Small Group Tools
Contemporary Comments 2017
Arrest in Jerusalem
Texts: Acts 21; Romans 2:28, 29; Galatians 5:6; Acts 22; Acts 23:1-30; Matthew 22:23-32 September 15, 2018
Ken Wyniemko spent nine years in prison before DNA proved he wasn’t a rapist. He’s free, but he’s still haunted by the horrors of penitentiary life. “I saw people get stabbed to death," said Wyniemko. “I have times where I can’t sleep at night and the images keep popping up in my head." When Wyniemko’s conviction was overturned in 2003, exonerations were relatively rare. That’s changed, thanks to advances in forensic science and a new willingness by police and prosecutors to take a second look at potentially tainted cases.
Aaron Salter left prison on August 15 after serving 15 years for a murder he didn’t commit. One man’s testimony convicted Salter, who later said he wasn’t sure Salter was the gunman. At Salter’s sentencing, the victim’s sister told the court they convicted the wrong person for the killing. Salter’s attorney, Wolf Mueller, said: “This was a total frame-job. The police knew he didn’t do it.” Police showed the sole witness to the shooting one photo of Salter and asked if he recognized him as the gunman. The normal method is to show a “six pack”—six photographs of possible suspects—to avoid leading the witness. Salter said he isn’t bitter about how his case turned out. “I just want to spend time with my family,” he said.
While it’s impossible to say how many criminal cases result in wrongful convictions, studies suggest there are likely hundreds of thousands of innocent people behind bars. A 2013 study commissioned by the U.S. Department of Justice found 12.6 percent of convictions were innocent defendants. Wyniemko said the numbers are staggering. “Even if it’s just 10 percent, we have 2.3 million people in prison in the United States,” Wyniemko says, “so you're talking about 230,000 innocent people behind bars. If that doesn’t get someone’s attention, something’s wrong with them.”1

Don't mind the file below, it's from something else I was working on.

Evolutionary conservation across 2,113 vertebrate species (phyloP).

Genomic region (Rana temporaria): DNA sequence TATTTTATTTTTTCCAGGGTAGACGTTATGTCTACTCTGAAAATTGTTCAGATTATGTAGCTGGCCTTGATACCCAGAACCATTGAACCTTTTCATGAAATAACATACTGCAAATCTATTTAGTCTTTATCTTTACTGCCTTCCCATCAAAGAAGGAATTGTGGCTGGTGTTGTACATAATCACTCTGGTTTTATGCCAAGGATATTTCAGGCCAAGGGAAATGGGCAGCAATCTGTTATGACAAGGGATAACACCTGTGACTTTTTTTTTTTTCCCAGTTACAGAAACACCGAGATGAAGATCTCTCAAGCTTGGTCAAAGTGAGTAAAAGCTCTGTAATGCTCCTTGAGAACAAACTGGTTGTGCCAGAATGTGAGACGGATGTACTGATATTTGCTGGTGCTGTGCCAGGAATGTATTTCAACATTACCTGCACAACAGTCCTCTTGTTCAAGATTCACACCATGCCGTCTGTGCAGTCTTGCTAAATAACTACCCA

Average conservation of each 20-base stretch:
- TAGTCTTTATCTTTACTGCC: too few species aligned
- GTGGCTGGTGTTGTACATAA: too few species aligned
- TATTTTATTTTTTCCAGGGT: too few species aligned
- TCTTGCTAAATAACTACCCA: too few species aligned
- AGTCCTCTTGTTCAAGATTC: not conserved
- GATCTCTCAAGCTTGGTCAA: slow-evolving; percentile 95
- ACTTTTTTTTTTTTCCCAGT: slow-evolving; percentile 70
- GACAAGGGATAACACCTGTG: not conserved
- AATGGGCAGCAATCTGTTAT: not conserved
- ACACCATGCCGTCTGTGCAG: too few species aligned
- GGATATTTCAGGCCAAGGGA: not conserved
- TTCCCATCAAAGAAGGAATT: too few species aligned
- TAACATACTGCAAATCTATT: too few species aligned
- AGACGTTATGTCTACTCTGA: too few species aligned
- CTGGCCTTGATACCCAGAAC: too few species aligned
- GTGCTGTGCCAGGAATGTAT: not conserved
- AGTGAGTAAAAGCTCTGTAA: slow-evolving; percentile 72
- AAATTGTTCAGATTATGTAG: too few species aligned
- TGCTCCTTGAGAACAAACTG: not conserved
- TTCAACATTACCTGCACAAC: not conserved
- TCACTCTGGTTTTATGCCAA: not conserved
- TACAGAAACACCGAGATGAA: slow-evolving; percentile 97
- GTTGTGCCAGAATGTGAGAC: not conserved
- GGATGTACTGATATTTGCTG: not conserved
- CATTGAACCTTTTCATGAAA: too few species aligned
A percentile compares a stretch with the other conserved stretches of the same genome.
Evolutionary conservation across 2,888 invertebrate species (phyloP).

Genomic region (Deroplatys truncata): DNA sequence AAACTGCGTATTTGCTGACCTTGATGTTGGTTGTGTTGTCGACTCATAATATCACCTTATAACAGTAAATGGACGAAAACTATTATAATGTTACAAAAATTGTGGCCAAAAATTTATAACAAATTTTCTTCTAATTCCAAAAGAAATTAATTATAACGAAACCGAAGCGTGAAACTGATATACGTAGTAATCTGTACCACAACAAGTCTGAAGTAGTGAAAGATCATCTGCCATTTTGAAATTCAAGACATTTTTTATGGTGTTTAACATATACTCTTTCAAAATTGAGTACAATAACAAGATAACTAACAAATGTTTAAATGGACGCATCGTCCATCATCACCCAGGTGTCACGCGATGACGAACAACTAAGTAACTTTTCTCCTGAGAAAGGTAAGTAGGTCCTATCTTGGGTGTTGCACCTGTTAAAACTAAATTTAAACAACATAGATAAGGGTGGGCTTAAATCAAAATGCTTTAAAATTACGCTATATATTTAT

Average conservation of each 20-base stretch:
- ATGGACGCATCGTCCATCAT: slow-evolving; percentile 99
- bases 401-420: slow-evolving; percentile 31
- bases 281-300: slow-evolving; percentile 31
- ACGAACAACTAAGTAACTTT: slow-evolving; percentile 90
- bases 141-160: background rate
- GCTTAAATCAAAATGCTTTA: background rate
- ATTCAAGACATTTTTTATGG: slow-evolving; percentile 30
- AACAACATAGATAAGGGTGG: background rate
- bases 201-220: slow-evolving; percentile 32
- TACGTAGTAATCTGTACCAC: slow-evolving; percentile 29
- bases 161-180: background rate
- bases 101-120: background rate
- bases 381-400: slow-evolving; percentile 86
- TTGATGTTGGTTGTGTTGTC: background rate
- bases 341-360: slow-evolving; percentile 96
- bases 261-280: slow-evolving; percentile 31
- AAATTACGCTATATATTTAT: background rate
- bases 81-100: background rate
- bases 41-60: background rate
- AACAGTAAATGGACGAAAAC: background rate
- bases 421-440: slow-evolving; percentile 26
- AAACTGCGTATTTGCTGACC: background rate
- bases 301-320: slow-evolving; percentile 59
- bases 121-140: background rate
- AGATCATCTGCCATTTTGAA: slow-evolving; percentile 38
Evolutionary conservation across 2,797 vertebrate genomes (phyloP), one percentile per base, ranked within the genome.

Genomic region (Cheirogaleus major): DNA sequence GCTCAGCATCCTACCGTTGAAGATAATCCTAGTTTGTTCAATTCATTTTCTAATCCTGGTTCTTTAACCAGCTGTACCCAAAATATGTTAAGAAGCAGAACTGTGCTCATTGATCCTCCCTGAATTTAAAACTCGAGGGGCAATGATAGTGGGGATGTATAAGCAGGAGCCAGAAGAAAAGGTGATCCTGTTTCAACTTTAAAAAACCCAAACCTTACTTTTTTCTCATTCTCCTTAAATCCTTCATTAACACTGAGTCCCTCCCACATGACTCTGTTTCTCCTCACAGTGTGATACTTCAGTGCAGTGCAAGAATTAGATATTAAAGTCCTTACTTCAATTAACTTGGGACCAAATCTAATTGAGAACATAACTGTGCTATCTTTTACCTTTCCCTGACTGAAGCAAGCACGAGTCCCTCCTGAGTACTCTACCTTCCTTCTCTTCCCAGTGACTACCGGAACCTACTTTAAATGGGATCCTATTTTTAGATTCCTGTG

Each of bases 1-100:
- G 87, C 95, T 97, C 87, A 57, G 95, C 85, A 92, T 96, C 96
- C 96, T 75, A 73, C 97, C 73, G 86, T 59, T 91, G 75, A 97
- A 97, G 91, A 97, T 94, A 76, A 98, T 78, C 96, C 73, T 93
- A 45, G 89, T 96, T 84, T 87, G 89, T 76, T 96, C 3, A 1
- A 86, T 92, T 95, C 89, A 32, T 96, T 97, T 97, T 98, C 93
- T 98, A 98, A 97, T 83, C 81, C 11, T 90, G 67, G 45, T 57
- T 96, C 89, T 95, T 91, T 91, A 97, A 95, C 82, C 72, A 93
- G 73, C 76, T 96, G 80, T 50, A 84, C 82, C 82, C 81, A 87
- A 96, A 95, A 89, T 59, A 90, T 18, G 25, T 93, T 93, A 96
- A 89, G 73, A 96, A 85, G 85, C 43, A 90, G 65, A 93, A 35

Our lesson this week looks at an instance where the apostle Paul did everything just right in the eyes of the Jews. When he returned to Jerusalem he agreed to show that, even though he preached salvation through Jesus Christ, he didn’t reject his Jewish heritage. Against his better judgment, he agreed to sponsor the Nazirite vows of some Jewish believers, including participating in a seven-day purification ritual. The Jerusalem Church leaders expected that local Jews would then accept Paul’s good intentions. It didn’t work.
The Jewish leaders were intent on convicting Paul for what they claimed were his heretical teachings, no matter what. They trumped up some charges that he brought a Gentile into the inner court of the temple. Though he did no such thing, here’s a case where those who yell the loudest win—the shouts of the accusers overruled both common sense and the truth. Paul’s experience here is a good example of how those with nefarious intentions can nullify the truth by labeling it a lie.